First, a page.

“It’s gonna be hard, there’s a good chance of death, going in a little can through deep space, you might land successfully, once you land successfully you’ll be working non-stop to build the base — so not much time for leisure — and once you get there, even after all this, there’s a very harsh environment, so there’s a good chance you’ll die there. We think you can come back but we’re not sure,” Musk told Axios.

Perhaps that’s why Musk tweeted on Sunday that the return trip from Mars will be free.

https://www.cnbc.com/2019/02/11/elon-mu ... LB6o1ABOK8
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Re: Kolonisatie van Mars noodzaak!

Berichtdoor Pilgrim » Zo Feb 16, 2020 1:08 am

NASA $25 Billion Budget For Mars
15-2-2020



Mars Expedition Colony 2033 - Space Travel Documentary



What Would A Million Person Mars Colony Look Like?
7 feb. 2020



Elon Musk Mars City by 2050
3 apr. 2019

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Re: Kolonisatie van Mars noodzaak!

Berichtdoor Pilgrim » Do Feb 27, 2020 3:01 am

Elon Musk’s Plan to Settle Mars

By Robert Zubrin - February 22, 2020 4:30 AM

Afbeelding
SpaceX founder Elon Musk speaks at a news conference after the SpaceX Falcon 9 rocket carrying the Crew Dragon spacecraft lifted off on an uncrewed test flight from the Kennedy Space Center in Cape Canaveral, Fla., March 2, 2019. (Mike Blake/Reuters)

First, how to transport passengers there? He’s building the fleet.

He who follows Freedom, let him leave his homeland, and risk his life.
— Adam Mickiewicz, Polish poet, 1832

Last week my wife Hope and I traveled to Boca Chica, Texas, to meet with Elon Musk. While we talked inside the SpaceX onsite headquarters, a mariachi band played outside, providing entertainment for long lines of people queued up to apply for multiple categories of jobs building craft to take humans to Mars. Hundreds were already hired and at work in the complex. Soon there will be thousands.

Musk calls his design the “Starship.” It’s a methane/oxygen-driven, stainless-steel, two-stage-to-orbit rocket with a payload capacity equal to the Saturn V booster that sent Apollo astronauts to the Moon. The Saturn V, however, was expendable, with each unit destroyed in the course of a single use. Starship will be fully reusable, like an airliner, and therefore promises a radical reduction in payload-delivery costs.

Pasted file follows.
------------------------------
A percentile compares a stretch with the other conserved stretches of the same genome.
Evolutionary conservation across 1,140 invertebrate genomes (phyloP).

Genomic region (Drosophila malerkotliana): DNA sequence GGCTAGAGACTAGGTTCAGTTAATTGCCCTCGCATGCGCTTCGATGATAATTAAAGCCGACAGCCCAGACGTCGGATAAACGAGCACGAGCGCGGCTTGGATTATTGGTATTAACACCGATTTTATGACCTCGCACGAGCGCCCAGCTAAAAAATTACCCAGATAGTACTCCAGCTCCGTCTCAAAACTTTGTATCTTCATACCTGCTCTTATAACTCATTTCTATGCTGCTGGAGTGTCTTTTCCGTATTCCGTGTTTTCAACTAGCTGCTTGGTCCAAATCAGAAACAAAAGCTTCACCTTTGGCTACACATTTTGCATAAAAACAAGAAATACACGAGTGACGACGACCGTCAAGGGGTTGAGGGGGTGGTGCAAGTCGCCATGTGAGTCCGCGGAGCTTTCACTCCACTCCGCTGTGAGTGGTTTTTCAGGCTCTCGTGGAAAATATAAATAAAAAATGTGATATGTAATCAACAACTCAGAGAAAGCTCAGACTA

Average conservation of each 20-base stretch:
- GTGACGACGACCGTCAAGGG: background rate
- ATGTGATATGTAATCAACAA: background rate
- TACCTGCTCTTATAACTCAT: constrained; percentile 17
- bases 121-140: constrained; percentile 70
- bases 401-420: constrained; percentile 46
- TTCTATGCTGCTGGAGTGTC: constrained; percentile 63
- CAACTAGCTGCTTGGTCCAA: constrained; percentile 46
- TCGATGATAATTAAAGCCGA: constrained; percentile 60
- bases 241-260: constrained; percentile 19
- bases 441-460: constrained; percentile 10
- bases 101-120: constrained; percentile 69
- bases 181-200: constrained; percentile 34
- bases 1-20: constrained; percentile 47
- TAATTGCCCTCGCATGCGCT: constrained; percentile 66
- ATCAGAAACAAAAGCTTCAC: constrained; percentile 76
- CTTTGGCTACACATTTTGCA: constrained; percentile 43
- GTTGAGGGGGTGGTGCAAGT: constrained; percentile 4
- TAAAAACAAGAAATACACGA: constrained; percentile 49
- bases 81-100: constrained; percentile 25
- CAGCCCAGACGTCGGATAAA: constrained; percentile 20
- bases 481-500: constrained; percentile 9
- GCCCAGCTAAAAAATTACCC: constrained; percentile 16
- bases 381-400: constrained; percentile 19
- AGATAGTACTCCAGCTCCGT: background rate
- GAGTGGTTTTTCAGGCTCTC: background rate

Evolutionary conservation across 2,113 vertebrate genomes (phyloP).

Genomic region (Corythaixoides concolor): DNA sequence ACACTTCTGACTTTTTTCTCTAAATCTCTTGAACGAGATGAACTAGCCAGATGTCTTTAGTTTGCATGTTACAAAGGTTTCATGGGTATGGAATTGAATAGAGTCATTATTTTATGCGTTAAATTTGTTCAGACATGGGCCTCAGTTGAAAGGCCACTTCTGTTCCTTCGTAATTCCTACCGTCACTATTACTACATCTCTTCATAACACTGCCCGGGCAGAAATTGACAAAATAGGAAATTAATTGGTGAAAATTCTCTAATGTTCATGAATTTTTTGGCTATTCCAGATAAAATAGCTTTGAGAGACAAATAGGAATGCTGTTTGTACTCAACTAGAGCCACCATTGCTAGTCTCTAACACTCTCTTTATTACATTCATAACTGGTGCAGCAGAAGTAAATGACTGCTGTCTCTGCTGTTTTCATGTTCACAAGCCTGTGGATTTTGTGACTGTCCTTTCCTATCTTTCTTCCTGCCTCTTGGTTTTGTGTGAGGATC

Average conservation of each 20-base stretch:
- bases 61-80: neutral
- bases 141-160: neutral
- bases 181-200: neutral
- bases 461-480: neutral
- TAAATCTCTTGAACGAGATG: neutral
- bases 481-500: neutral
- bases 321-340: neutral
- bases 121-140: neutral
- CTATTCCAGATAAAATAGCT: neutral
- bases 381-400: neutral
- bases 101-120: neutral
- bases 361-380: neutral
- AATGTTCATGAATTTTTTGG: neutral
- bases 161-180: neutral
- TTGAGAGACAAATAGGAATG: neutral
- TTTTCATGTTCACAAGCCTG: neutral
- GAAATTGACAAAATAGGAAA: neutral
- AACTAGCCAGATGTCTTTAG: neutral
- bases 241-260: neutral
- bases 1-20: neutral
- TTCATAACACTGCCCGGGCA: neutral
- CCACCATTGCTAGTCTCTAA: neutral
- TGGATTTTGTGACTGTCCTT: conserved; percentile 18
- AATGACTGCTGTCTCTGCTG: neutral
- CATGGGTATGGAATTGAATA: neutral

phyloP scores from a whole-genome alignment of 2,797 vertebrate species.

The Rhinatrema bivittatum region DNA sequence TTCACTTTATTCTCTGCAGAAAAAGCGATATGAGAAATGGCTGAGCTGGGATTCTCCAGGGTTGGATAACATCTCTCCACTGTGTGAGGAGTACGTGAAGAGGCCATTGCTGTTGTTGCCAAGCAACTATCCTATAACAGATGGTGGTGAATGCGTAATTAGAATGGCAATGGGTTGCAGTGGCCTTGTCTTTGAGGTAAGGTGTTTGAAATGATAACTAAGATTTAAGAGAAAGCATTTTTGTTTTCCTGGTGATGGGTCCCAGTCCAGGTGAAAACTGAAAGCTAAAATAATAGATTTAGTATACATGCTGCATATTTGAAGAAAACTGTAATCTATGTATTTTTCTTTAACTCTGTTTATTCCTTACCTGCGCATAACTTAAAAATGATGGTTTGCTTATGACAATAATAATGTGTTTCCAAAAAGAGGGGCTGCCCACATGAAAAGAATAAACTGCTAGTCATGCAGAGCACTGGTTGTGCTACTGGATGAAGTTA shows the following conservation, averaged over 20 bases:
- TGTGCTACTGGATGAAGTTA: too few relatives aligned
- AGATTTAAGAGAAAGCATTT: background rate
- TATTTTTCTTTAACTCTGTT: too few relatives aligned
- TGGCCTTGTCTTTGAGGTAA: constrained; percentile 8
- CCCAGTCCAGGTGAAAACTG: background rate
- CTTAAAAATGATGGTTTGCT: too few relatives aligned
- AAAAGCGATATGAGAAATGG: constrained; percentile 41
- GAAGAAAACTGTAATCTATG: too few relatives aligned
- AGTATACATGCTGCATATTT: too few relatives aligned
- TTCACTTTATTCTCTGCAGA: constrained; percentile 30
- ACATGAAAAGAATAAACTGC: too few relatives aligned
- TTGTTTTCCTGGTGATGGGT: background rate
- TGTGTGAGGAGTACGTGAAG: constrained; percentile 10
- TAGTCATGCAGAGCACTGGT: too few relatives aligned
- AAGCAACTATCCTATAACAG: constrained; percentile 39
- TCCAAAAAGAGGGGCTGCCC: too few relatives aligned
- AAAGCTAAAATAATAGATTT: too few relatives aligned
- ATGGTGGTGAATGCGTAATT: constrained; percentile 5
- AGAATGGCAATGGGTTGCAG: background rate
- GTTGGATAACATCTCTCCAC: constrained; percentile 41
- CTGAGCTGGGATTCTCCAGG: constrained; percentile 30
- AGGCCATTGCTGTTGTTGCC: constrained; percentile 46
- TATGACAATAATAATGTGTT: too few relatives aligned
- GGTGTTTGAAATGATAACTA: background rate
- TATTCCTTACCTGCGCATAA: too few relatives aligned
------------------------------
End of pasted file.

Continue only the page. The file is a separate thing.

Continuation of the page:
Starship has yet to be demonstrated. Yet here was Musk, building not the first experimental ship to prove the concept but, as we witnessed touring the place the next day, a shipyard and a fleet. Is he mad? According to conventional aerospace-industry thinking he certainly is. But there is a method to his madness.

I have known Musk for some two decades now. In 2001, I was among those who helped convince him to make Mars his calling. His plan is based to a significant degree on my own work, which is generally known as the Mars Direct plan. Published in 1990 and elaborated in detail in 1996 in my book The Case for Mars, Mars Direct was a radical break with previous NASA thinking on how human Mars missions might be accomplished. But Musk’s Starship plan is far more radical still.

With the exception of a period in the 1990s when NASA, under the guidance of Mike Griffin, the associate administrator for exploration, did embrace an expanded version of Mars Direct, the space agency has stuck with a paradigm set forth by Wernher von Braun in a number of variations between 1948 and 1969. According to those ideas, orbital stations should first be built, providing platforms for on-orbit construction of giant interplanetary spaceships using advanced propulsion systems, which would travel from Earth orbit (or currently, rather more absurdly, lunar orbit) to Mars orbit. Departing from these orbital motherships, small landing craft could take crews down to the Martian surface to plant the flag, make a few footprints, and then return to orbit after a short stay.

In contrast, both Mars Direct and the Starship plan use direct flights from Earth orbit to the surface of Mars, with direct return from the surface to Earth using methane/oxygen propellant made on the Red Planet from local materials. Both plans shun any need for orbital infrastructure, orbital construction, interplanetary motherships, specialized small landing craft, or advanced propulsion. Both involve long duration stays on Mars from the very first mission. For both, the central purpose of the mission is not to fly to Mars but to accomplish something serious there.

But there is a difference. In Mars Direct, the modest earth-return vehicle and the crew’s habitation module both stage off the booster that delivers them to orbit, landing on the Red Planet with a combined useful-habitation-plus-payload-mass of about 40 tons. In Musk’s plan, a Starship is flown to orbit and then refueled there by six tanker Starships, after which the whole ship is flown the Mars, delivering a useful habitation-plus-payload mass of as much as 200 tons. So, while the Mars Direct plan might send crews of four to six astronauts at a time to the Red Planet, a Starship could accommodate 50 or more.